Gellan Gum-based Inks: A step aside from the ordinary

last updated: 2021-11-26
ProjectECM_INK :: publications list
TitleGellan Gum-based Inks: A step aside from the ordinary
Publication TypeComunication - Oral
Year of Publication2021
Authorsda Silva L. P., Pires J. C., Reis R. L., and Marques A. P.

3D bioprinting technology brought to the tissue engineering field the possibility of developing complex tissues with high reproducibility. Despite the acknowledged advantages of this technology, bioengineers are facing innumerous challenges on adapting the biomaterials previously optimized for tissue engineering, to inks for bioprinting. Up to now, collagen, fibrin or gelatin are the most used materials as inks for bioprinting owed to their rheological and biological cues. Nonetheless, issues of fast degradability are recurrently documented post-printing. Thus, herein we will introduce a new ink based on gellan gum (GG), its advantages and all the struggles overthrown throughout its adaptation for bioprinting. We aimed to develop a printable ink in which printed cells could adhere, proliferate and maturate to form a functional tissue surrogate. To attain this goal, we developed different ink formulations of GG combined with GG biofunctionalized with RGD1,2. The printability of the inks was optimized by triggering a sol-gel transition right after printing, by tailoring ink temperature pre-extrusion and prompting a fast crosslinking with an ionic crosslinker post-extrusion. The printing speed, needle diameter and layer height were also optimized for each ink. The adaptation of the ink to different cell types isolated from the human skin tissue was also performed. It is well known that cells respond differently to hydrogels of different mechanical properties and this was confirmed with our developed inks, as human dermal fibroblasts (HDFBs), human microvascular dermal endothelial cells (HMDECs) and human adipose-derived stem cells (HASCs) preferred stiffer inks since they behaved better and similarly to control conditions. We acknowledged that cell density was a key factor for the communication of the encapsulated cells and hence it was tailored for each cell type. Interestingly, cell behavior also differed among populations obtained from different donors which highlights the need of a broader study to present reliable and reproducible results. HDFBs and HDMECs viability was not affected by printing but HASCs viability decreased by 10%. Overall, cells were capable of colonizing the hydrogel one-week post-printing without affecting the mechanical structure of the hydrogel, evidencing GG-based inks as suitable and advantageous inks for the bioprinting of different skin cell types.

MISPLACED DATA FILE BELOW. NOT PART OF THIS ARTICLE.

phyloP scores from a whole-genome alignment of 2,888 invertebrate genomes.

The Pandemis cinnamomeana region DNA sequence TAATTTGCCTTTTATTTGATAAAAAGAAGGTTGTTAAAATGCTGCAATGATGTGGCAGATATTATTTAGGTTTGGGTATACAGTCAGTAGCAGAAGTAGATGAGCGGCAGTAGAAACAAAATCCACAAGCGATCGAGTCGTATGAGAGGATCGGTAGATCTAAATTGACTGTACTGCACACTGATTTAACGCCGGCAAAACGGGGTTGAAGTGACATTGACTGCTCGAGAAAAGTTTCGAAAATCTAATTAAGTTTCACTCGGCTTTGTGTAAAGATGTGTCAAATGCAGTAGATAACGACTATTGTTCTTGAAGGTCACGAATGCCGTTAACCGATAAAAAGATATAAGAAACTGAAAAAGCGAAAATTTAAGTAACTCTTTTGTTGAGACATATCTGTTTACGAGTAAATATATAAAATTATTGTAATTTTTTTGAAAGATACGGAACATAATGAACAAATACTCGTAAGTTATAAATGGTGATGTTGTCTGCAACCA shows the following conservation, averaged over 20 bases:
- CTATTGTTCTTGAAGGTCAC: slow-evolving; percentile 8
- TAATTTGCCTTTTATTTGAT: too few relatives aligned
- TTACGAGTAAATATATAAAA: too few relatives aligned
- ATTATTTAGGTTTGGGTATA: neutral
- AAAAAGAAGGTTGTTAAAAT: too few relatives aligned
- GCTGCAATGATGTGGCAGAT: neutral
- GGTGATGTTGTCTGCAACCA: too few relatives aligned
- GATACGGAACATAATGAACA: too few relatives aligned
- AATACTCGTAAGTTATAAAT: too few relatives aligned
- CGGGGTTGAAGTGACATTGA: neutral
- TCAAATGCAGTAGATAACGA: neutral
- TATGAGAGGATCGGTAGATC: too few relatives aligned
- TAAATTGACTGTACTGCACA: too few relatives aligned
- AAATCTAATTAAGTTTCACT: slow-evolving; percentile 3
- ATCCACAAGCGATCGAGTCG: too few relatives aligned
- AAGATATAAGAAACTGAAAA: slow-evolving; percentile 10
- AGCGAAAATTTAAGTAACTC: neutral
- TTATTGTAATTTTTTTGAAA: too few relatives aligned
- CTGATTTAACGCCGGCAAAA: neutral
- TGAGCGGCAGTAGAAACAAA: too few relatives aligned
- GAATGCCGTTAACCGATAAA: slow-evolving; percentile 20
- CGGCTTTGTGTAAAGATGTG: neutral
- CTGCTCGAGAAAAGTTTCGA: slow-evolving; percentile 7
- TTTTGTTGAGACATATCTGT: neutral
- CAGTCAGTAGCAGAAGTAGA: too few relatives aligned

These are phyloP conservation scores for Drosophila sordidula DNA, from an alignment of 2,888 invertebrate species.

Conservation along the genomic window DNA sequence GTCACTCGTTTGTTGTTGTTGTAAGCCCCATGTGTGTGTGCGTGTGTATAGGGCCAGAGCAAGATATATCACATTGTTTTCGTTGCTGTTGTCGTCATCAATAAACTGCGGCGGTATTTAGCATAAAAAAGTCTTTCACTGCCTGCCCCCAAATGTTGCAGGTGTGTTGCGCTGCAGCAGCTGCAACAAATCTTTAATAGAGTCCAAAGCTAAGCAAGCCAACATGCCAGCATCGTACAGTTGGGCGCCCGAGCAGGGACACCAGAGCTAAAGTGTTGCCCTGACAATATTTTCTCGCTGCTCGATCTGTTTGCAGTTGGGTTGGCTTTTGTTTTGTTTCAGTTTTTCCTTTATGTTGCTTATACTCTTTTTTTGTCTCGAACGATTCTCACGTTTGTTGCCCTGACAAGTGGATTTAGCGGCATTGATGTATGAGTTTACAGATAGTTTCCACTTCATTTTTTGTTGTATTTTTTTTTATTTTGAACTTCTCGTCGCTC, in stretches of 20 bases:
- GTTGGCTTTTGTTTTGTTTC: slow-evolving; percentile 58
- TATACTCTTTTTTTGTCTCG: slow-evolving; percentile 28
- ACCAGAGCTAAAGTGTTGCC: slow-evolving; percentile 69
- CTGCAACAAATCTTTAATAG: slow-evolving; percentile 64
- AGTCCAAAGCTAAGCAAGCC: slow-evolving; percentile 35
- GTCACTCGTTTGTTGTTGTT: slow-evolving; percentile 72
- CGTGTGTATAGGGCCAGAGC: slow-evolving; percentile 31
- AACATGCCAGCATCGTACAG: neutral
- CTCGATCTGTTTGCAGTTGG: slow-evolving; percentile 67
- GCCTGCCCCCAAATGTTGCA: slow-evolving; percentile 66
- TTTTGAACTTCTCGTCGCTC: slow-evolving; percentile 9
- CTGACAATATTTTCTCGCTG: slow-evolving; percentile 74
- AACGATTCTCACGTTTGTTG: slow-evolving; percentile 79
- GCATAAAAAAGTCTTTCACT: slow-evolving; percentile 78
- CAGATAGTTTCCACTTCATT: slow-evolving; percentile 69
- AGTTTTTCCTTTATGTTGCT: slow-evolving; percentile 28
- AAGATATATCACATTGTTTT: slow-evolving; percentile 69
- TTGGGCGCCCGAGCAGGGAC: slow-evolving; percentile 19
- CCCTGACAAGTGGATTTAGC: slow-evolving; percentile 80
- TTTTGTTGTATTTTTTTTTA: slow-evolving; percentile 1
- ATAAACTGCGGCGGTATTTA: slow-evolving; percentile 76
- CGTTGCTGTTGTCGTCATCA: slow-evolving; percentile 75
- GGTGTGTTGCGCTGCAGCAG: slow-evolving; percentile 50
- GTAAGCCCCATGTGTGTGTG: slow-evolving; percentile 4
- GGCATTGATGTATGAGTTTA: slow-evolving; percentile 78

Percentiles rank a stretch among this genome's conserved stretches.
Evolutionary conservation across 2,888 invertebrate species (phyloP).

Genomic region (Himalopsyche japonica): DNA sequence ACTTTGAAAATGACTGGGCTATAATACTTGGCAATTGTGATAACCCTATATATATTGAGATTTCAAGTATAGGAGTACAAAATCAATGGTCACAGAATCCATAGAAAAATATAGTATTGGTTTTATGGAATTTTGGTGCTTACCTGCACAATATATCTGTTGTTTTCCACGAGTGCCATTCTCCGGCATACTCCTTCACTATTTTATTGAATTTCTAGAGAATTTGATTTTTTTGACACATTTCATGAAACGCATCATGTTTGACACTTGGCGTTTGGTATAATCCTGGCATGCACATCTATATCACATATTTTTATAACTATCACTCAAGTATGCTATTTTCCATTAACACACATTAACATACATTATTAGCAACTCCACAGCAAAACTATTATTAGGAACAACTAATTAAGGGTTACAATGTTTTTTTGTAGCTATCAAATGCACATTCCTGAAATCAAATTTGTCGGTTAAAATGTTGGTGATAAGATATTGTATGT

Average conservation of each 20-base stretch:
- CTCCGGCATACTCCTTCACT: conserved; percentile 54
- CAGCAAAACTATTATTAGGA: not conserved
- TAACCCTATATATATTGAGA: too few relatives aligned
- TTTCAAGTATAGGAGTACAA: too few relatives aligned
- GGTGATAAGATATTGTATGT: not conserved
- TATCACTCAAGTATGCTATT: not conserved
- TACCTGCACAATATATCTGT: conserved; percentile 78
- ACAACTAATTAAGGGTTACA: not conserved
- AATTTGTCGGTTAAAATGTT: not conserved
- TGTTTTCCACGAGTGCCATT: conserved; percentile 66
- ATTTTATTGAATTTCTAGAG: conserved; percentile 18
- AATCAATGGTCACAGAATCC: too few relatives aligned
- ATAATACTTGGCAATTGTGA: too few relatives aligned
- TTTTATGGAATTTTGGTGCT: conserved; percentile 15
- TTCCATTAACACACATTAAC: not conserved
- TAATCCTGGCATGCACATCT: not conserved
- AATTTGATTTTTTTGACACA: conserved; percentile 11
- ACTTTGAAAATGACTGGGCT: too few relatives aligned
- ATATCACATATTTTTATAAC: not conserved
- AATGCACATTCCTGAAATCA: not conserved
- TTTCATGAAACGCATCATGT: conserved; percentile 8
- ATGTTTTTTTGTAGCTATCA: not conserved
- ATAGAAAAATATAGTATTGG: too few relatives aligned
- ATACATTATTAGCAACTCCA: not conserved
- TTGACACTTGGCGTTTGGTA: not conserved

Conference NameTERMSTEM
Date Published2021-06-17
KeywordsGellan Gum, hydrogel, ink, skin
Peer reviewedno

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